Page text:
With an unemployment rate of 25.5 percent, rising to 50 percent among young people, joblessness is rightly seen as a national issue—and a political hot potato. The South African Institute of Professional Accountants (SAIPA) urges the Minister of Finance to use the budget to stimulate the small to medium-sized enterprise (SME) sector as it has the potential to generate the jobs we need at the speed we need.
Government must resist the temptation to attempt to solve the problem by itself employing more people, adds Ettiene Retief, chairperson of the National Tax and SARS Stakeholders Committees at SAIPA.
“The hard truth is that the public-sector wage bill is already too large. The latest increases have reduced the amount government can spend on services and infrastructure by R100 billion over the next three years, as Minister Nene pointed out in the mid-term budget—all of this without notable improvements in service delivery,” says Ettiene Retief. “Aside from being unaffordable, increasing the state’s wage bill is not really effective in creating large numbers of jobs—only entrepreneurs in a growing economy can do that.”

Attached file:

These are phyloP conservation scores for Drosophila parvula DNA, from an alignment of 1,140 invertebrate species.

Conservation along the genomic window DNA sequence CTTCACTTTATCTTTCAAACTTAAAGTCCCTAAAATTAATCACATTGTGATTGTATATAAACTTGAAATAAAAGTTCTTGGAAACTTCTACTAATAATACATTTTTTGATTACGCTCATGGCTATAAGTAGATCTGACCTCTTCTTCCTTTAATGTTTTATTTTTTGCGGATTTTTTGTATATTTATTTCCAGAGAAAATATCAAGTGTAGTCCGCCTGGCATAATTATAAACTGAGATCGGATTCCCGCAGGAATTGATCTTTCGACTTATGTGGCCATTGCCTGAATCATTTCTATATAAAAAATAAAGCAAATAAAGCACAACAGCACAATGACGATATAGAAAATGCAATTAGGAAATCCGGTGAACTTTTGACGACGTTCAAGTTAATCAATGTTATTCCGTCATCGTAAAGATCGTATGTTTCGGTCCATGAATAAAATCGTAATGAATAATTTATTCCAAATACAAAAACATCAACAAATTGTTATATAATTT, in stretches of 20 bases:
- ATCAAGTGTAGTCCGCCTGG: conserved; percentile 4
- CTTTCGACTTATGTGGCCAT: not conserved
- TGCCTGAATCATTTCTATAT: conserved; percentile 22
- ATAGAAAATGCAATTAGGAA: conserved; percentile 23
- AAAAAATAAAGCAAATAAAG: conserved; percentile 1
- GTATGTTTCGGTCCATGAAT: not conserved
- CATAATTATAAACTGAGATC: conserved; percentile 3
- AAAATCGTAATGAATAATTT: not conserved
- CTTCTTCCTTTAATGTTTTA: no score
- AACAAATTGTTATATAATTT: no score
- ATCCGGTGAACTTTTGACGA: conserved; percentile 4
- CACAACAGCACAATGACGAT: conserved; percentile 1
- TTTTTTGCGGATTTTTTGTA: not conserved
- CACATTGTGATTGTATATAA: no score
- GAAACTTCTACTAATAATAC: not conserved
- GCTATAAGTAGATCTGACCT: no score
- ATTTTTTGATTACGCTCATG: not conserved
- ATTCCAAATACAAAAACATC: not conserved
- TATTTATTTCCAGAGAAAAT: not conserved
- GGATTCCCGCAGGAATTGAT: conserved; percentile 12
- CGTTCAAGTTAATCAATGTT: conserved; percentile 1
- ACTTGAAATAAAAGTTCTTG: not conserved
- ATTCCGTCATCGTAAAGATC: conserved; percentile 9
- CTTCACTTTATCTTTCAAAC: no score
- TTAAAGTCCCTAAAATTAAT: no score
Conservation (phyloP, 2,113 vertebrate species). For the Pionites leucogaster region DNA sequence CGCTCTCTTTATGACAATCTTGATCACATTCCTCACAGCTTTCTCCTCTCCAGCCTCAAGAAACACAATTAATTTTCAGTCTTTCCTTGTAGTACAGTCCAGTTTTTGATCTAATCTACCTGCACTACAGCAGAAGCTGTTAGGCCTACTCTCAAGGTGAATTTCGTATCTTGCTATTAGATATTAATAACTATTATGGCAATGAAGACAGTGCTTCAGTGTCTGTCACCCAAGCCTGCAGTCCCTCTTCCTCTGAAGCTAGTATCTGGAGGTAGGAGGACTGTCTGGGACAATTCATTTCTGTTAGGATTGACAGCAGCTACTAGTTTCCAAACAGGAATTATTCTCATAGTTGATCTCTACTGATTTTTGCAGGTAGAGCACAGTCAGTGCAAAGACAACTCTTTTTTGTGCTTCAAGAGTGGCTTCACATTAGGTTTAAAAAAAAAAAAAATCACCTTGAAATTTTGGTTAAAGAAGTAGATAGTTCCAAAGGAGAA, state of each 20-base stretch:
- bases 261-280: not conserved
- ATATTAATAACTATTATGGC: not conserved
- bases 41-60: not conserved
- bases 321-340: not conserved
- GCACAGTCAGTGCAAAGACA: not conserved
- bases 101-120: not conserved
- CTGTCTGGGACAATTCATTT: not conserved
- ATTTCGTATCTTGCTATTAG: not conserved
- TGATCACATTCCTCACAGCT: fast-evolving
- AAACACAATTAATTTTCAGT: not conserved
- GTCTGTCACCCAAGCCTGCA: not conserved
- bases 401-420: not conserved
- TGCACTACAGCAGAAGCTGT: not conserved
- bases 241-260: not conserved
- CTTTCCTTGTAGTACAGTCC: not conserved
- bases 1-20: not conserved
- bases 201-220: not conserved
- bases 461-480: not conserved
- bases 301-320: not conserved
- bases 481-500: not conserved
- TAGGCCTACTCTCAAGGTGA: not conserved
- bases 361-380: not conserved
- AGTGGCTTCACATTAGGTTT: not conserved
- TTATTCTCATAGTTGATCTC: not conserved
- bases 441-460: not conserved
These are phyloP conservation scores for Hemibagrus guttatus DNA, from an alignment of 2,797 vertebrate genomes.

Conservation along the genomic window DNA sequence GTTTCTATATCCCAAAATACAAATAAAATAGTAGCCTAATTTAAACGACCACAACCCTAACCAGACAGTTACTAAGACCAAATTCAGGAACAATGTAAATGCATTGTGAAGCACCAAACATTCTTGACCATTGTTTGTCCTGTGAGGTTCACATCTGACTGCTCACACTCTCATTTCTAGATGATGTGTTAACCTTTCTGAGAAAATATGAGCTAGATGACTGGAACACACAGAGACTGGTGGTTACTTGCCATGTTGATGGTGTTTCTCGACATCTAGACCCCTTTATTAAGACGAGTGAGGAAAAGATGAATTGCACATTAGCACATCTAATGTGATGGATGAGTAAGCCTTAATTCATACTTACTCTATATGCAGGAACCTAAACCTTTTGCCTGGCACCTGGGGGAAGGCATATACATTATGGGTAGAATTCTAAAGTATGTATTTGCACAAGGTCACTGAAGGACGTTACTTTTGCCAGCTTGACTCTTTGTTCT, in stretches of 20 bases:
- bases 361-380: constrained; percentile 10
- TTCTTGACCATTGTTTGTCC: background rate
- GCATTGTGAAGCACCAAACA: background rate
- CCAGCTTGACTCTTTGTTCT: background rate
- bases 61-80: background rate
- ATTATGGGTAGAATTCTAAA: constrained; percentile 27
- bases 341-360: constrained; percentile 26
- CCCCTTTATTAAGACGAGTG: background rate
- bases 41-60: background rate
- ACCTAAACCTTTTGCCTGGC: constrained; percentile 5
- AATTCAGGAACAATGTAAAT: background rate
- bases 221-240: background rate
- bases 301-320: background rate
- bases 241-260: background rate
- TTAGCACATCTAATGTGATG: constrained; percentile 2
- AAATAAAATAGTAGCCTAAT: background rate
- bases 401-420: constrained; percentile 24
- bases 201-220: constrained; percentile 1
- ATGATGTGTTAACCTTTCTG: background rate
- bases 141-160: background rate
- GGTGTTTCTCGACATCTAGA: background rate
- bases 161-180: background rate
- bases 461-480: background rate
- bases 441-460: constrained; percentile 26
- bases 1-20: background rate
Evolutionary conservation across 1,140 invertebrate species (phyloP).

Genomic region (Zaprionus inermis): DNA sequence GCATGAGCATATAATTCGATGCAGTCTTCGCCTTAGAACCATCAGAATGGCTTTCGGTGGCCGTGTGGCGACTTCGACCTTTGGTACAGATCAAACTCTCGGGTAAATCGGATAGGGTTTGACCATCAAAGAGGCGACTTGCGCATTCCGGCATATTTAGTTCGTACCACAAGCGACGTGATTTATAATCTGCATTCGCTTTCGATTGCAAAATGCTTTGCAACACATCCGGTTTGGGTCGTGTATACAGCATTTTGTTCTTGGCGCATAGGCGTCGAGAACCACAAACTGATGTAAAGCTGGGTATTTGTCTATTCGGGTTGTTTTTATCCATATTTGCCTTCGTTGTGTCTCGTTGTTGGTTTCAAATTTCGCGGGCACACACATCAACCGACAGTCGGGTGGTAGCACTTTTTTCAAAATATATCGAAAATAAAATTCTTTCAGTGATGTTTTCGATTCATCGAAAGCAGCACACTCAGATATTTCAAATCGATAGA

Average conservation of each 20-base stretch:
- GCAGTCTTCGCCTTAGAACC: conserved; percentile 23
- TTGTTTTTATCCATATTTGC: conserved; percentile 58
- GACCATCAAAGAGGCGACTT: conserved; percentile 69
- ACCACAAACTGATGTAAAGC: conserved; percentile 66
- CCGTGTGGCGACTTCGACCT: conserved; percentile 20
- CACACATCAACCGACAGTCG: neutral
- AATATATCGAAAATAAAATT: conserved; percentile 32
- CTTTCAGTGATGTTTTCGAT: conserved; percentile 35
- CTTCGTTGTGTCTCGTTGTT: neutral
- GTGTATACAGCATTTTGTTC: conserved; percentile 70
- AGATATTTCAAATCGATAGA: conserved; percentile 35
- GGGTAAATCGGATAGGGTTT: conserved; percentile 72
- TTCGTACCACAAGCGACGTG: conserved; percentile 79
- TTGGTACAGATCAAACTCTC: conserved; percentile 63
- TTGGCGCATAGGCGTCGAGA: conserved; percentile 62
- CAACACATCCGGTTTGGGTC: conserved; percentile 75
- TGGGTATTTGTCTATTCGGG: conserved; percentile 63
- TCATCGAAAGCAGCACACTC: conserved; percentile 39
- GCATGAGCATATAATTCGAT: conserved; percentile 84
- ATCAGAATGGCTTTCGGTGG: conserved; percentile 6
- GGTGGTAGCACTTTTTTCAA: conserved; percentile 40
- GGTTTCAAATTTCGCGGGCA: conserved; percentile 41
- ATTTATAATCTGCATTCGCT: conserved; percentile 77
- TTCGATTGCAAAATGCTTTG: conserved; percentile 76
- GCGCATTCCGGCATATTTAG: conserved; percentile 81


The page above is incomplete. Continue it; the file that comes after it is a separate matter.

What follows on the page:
Retief points out that government has long recognised the role that SMEs can and must play in job creation—the National Development Plan’s target of 11 million new jobs by 2030 is dependent on this sector to a great extent. Using the budget to stimulate this sector not only makes good economic sense, it is in line with government policy.
Ways to achieve this goal include strategic infrastructure spending that favours the awarding of contracts to SMEs, as well as tax and other incentives to SMEs. Excessive red tape and onerous compliance should be further eased for SMEs, areas in which government has already made some headway. Our tax and labour legislations and the initiatives by the Department of Trade and Industry still fails to recognise services with regards SMEs.
“In addition, we would suggest that the Minister give serious thought to providing special allowances for SMEs that provide professional services. Such businesses are quick to set up, require little capital and are much less risky than other types of business, with great potential for skills development and transfer—an important consideration given the high proportion of SMEs that fail in the first three years,” he says. “We are really urging the Minister to apply his considerable creativity to spend taxpayers’ money more smartly, in line with the government’s own plan to grow the economy.”
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